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Avian Issues for Offshore Wind Development

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Abstract:

Wind energy is the fastest growing source of electricity in the U. S., and the energy potential in the offshore environment is enormous. Environmental concerns have focused on effects on birds, and in this paper we briefly review these effects in the context of methods for assessing preconstruction risk and postconstruction impact. Federal statutes and legislation, including the National Environmental Policy Act, Federal Energy Act of 2005, the Endangered Species Act, and the Migratory Bird Treaty will require that prospective developers conduct some form of avian risk assessment prior to construction. Such preconstruction studies should utilize a Before-After-Control-Impact (BACI) design.

Offshore wind farms pose three primary threats to birds: barrier effects due to flight avoidance, habitat loss (due to displacement), and fatalities resulting from collisions with turbine blades. All have been demonstrated at land-based and coastal wind farms, and flight avoidance and shifts in habitat use have been demonstrated in the offshore environment for a limited number of species in Europe. The additive effect of these impacts to bird populations may be trivial under current levels of development, but could become ecologically significant as offshore installations increase as projected.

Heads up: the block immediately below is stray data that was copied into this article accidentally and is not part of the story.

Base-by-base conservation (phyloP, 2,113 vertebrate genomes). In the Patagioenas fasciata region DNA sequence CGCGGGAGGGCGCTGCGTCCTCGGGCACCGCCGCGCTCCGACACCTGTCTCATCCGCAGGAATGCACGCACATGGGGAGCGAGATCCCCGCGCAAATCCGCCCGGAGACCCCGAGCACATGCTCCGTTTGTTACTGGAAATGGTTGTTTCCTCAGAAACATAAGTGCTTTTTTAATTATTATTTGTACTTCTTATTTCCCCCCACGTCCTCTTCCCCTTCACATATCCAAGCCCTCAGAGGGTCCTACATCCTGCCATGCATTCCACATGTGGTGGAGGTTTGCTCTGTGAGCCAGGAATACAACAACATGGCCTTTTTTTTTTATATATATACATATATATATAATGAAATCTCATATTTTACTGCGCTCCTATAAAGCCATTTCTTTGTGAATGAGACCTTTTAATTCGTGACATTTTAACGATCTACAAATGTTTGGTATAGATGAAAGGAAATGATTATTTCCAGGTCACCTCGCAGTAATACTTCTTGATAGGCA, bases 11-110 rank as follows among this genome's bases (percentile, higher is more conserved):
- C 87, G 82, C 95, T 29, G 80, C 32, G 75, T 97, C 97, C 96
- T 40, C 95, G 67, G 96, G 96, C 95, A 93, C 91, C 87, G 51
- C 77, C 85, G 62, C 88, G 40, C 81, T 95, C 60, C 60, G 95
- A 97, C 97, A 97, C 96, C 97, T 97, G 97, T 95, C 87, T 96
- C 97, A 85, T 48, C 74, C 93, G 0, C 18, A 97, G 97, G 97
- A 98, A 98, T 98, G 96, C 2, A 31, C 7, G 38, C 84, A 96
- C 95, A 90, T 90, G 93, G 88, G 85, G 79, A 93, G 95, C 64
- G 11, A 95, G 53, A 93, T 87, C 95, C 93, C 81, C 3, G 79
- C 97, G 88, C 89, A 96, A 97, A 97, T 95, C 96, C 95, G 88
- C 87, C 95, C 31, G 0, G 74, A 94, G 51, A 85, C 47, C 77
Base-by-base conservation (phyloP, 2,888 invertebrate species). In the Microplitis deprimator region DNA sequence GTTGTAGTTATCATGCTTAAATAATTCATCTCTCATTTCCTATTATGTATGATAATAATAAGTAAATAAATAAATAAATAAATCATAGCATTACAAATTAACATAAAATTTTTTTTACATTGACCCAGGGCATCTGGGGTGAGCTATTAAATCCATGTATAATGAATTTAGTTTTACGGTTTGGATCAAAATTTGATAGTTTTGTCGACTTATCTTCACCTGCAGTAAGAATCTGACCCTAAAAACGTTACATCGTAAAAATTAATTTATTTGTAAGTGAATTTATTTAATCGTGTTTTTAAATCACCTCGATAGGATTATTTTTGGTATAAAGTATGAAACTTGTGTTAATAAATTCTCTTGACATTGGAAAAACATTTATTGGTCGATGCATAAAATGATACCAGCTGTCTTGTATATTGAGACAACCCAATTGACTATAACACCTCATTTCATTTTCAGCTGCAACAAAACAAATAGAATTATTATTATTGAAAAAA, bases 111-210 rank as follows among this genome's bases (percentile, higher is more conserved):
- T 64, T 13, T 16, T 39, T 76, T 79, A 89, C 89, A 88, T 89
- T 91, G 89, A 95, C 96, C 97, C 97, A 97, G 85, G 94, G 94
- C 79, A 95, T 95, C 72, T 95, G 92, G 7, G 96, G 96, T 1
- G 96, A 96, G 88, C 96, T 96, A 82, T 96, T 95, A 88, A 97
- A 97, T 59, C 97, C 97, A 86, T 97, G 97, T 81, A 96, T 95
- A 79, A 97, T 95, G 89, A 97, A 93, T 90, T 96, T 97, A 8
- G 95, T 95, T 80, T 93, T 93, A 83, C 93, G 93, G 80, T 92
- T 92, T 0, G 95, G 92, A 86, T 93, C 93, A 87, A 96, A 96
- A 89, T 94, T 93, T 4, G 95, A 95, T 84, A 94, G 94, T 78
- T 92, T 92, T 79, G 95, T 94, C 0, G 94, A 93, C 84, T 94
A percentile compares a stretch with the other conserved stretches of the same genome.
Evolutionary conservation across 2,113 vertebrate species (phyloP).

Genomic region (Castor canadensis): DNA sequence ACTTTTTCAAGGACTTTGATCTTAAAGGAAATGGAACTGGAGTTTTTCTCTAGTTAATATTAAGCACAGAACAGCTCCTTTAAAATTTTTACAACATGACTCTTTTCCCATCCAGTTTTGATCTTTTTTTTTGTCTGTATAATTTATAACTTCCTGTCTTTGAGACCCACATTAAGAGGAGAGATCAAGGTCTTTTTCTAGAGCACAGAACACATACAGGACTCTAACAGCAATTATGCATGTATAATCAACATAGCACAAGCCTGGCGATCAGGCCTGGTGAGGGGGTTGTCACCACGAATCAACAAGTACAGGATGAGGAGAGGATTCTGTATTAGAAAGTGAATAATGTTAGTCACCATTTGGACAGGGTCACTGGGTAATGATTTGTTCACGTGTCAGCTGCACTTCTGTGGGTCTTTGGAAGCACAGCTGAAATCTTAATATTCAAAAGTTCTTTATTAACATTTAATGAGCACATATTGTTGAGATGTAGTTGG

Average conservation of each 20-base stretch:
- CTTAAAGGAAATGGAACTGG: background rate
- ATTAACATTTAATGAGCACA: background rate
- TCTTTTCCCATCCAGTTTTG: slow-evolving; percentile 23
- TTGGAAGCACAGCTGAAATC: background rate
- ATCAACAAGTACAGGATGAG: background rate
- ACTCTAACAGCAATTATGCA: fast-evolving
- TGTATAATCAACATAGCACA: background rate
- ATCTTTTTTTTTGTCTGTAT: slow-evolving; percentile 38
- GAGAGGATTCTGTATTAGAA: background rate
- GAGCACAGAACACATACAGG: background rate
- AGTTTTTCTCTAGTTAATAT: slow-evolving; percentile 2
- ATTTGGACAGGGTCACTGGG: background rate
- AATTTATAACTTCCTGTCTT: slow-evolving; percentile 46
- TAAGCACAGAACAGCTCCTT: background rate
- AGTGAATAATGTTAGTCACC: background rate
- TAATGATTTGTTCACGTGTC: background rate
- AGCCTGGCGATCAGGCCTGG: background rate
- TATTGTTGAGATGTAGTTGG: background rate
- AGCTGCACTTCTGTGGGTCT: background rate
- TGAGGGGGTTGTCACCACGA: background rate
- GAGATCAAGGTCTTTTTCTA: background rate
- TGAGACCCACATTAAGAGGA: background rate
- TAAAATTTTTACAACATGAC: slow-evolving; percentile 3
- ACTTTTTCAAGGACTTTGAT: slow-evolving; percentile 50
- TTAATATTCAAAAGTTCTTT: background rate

Interpreting the ecological significance of these effects requires additional research, especially on understanding the importance of winter foraging habitat and population delineation, particularly for waterfowl. Such research and preconstruction studies will be expensive, and we suggest public funding of these efforts and private-public partnerships as is currently underway in some states.

Document Type: Research Article

DOI: https://doi.org/10.4031/002533208786829115

Publication date: 2008-06-01

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  • The Marine Technology Society Journal is the flagship publication of the Marine Technology Society. It publishes the highest caliber, peer-reviewed papers on subjects of interest to the society: marine technology, ocean science, marine policy and education. The Journal is dedicated to publishing timely special issues on emerging ocean community concerns while also showcasing general interest and student-authored works.
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